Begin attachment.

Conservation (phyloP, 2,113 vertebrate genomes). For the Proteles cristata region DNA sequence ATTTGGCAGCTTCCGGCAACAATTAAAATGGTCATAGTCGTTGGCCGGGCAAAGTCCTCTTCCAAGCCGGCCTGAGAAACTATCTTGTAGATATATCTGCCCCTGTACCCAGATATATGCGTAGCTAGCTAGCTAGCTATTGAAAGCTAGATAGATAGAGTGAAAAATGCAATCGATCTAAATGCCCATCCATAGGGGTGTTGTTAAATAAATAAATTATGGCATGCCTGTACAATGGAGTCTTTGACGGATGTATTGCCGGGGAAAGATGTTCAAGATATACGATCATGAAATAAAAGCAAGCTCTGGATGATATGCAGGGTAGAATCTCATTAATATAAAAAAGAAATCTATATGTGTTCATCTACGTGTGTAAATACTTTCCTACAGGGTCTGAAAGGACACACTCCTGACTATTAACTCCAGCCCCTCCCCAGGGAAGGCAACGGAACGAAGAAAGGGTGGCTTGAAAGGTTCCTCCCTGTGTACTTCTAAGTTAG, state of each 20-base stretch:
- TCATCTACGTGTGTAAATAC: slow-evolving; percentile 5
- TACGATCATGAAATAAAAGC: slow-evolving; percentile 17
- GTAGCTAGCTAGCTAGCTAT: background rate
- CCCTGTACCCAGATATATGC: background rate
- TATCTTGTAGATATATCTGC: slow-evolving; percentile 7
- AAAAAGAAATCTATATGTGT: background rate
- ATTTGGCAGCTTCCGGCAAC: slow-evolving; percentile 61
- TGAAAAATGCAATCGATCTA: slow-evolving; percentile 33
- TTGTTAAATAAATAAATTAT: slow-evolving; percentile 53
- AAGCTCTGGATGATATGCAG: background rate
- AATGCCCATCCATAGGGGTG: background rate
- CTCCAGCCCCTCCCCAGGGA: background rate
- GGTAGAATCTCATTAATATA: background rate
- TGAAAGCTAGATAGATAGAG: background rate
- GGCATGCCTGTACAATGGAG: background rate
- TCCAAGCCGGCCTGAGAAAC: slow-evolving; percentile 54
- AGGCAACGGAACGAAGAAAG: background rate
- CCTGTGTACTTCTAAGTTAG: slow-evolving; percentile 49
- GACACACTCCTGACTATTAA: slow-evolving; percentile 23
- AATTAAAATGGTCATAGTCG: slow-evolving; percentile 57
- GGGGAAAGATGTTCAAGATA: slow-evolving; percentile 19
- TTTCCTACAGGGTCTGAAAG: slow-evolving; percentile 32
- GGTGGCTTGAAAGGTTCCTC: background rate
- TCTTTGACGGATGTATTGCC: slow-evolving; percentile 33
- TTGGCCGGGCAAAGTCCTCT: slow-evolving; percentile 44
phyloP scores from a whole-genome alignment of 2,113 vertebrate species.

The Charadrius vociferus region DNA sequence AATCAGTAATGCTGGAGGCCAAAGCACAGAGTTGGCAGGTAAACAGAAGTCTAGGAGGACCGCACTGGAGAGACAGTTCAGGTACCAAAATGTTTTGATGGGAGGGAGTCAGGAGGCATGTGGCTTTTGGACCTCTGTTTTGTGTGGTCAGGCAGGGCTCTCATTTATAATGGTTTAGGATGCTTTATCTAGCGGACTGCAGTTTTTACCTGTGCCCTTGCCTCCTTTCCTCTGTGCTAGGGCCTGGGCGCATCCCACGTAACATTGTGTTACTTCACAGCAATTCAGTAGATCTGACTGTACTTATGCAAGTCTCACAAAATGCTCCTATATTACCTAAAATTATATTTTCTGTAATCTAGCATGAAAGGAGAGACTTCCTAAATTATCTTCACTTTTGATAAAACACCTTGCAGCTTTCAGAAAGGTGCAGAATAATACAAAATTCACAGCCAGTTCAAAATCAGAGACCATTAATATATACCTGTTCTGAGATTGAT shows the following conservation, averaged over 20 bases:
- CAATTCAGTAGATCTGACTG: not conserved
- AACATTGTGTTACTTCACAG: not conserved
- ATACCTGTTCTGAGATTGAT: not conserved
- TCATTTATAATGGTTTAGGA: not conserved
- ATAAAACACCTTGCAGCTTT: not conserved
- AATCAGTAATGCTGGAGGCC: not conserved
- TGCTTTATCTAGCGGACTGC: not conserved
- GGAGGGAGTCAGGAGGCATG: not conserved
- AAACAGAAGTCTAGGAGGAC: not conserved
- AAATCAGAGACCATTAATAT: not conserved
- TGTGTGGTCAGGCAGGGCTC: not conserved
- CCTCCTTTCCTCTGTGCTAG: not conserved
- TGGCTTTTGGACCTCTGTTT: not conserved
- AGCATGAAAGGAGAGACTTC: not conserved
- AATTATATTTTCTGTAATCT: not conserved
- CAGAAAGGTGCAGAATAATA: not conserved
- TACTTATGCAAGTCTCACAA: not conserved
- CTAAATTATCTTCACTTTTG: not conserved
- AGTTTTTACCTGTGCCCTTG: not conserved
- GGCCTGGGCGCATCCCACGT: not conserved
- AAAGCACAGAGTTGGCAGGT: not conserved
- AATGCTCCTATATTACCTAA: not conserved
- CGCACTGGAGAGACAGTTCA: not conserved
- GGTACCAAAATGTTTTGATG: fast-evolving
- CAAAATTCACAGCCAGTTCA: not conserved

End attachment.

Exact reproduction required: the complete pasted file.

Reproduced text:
Conservation (phyloP, 2,113 vertebrate genomes). For the Proteles cristata region DNA sequence ATTTGGCAGCTTCCGGCAACAATTAAAATGGTCATAGTCGTTGGCCGGGCAAAGTCCTCTTCCAAGCCGGCCTGAGAAACTATCTTGTAGATATATCTGCCCCTGTACCCAGATATATGCGTAGCTAGCTAGCTAGCTATTGAAAGCTAGATAGATAGAGTGAAAAATGCAATCGATCTAAATGCCCATCCATAGGGGTGTTGTTAAATAAATAAATTATGGCATGCCTGTACAATGGAGTCTTTGACGGATGTATTGCCGGGGAAAGATGTTCAAGATATACGATCATGAAATAAAAGCAAGCTCTGGATGATATGCAGGGTAGAATCTCATTAATATAAAAAAGAAATCTATATGTGTTCATCTACGTGTGTAAATACTTTCCTACAGGGTCTGAAAGGACACACTCCTGACTATTAACTCCAGCCCCTCCCCAGGGAAGGCAACGGAACGAAGAAAGGGTGGCTTGAAAGGTTCCTCCCTGTGTACTTCTAAGTTAG, state of each 20-base stretch:
- TCATCTACGTGTGTAAATAC: slow-evolving; percentile 5
- TACGATCATGAAATAAAAGC: slow-evolving; percentile 17
- GTAGCTAGCTAGCTAGCTAT: background rate
- CCCTGTACCCAGATATATGC: background rate
- TATCTTGTAGATATATCTGC: slow-evolving; percentile 7
- AAAAAGAAATCTATATGTGT: background rate
- ATTTGGCAGCTTCCGGCAAC: slow-evolving; percentile 61
- TGAAAAATGCAATCGATCTA: slow-evolving; percentile 33
- TTGTTAAATAAATAAATTAT: slow-evolving; percentile 53
- AAGCTCTGGATGATATGCAG: background rate
- AATGCCCATCCATAGGGGTG: background rate
- CTCCAGCCCCTCCCCAGGGA: background rate
- GGTAGAATCTCATTAATATA: background rate
- TGAAAGCTAGATAGATAGAG: background rate
- GGCATGCCTGTACAATGGAG: background rate
- TCCAAGCCGGCCTGAGAAAC: slow-evolving; percentile 54
- AGGCAACGGAACGAAGAAAG: background rate
- CCTGTGTACTTCTAAGTTAG: slow-evolving; percentile 49
- GACACACTCCTGACTATTAA: slow-evolving; percentile 23
- AATTAAAATGGTCATAGTCG: slow-evolving; percentile 57
- GGGGAAAGATGTTCAAGATA: slow-evolving; percentile 19
- TTTCCTACAGGGTCTGAAAG: slow-evolving; percentile 32
- GGTGGCTTGAAAGGTTCCTC: background rate
- TCTTTGACGGATGTATTGCC: slow-evolving; percentile 33
- TTGGCCGGGCAAAGTCCTCT: slow-evolving; percentile 44
phyloP scores from a whole-genome alignment of 2,113 vertebrate species.

The Charadrius vociferus region DNA sequence AATCAGTAATGCTGGAGGCCAAAGCACAGAGTTGGCAGGTAAACAGAAGTCTAGGAGGACCGCACTGGAGAGACAGTTCAGGTACCAAAATGTTTTGATGGGAGGGAGTCAGGAGGCATGTGGCTTTTGGACCTCTGTTTTGTGTGGTCAGGCAGGGCTCTCATTTATAATGGTTTAGGATGCTTTATCTAGCGGACTGCAGTTTTTACCTGTGCCCTTGCCTCCTTTCCTCTGTGCTAGGGCCTGGGCGCATCCCACGTAACATTGTGTTACTTCACAGCAATTCAGTAGATCTGACTGTACTTATGCAAGTCTCACAAAATGCTCCTATATTACCTAAAATTATATTTTCTGTAATCTAGCATGAAAGGAGAGACTTCCTAAATTATCTTCACTTTTGATAAAACACCTTGCAGCTTTCAGAAAGGTGCAGAATAATACAAAATTCACAGCCAGTTCAAAATCAGAGACCATTAATATATACCTGTTCTGAGATTGAT shows the following conservation, averaged over 20 bases:
- CAATTCAGTAGATCTGACTG: not conserved
- AACATTGTGTTACTTCACAG: not conserved
- ATACCTGTTCTGAGATTGAT: not conserved
- TCATTTATAATGGTTTAGGA: not conserved
- ATAAAACACCTTGCAGCTTT: not conserved
- AATCAGTAATGCTGGAGGCC: not conserved
- TGCTTTATCTAGCGGACTGC: not conserved
- GGAGGGAGTCAGGAGGCATG: not conserved
- AAACAGAAGTCTAGGAGGAC: not conserved
- AAATCAGAGACCATTAATAT: not conserved
- TGTGTGGTCAGGCAGGGCTC: not conserved
- CCTCCTTTCCTCTGTGCTAG: not conserved
- TGGCTTTTGGACCTCTGTTT: not conserved
- AGCATGAAAGGAGAGACTTC: not conserved
- AATTATATTTTCTGTAATCT: not conserved
- CAGAAAGGTGCAGAATAATA: not conserved
- TACTTATGCAAGTCTCACAA: not conserved
- CTAAATTATCTTCACTTTTG: not conserved
- AGTTTTTACCTGTGCCCTTG: not conserved
- GGCCTGGGCGCATCCCACGT: not conserved
- AAAGCACAGAGTTGGCAGGT: not conserved
- AATGCTCCTATATTACCTAA: not conserved
- CGCACTGGAGAGACAGTTCA: not conserved
- GGTACCAAAATGTTTTGATG: fast-evolving
- CAAAATTCACAGCCAGTTCA: not conserved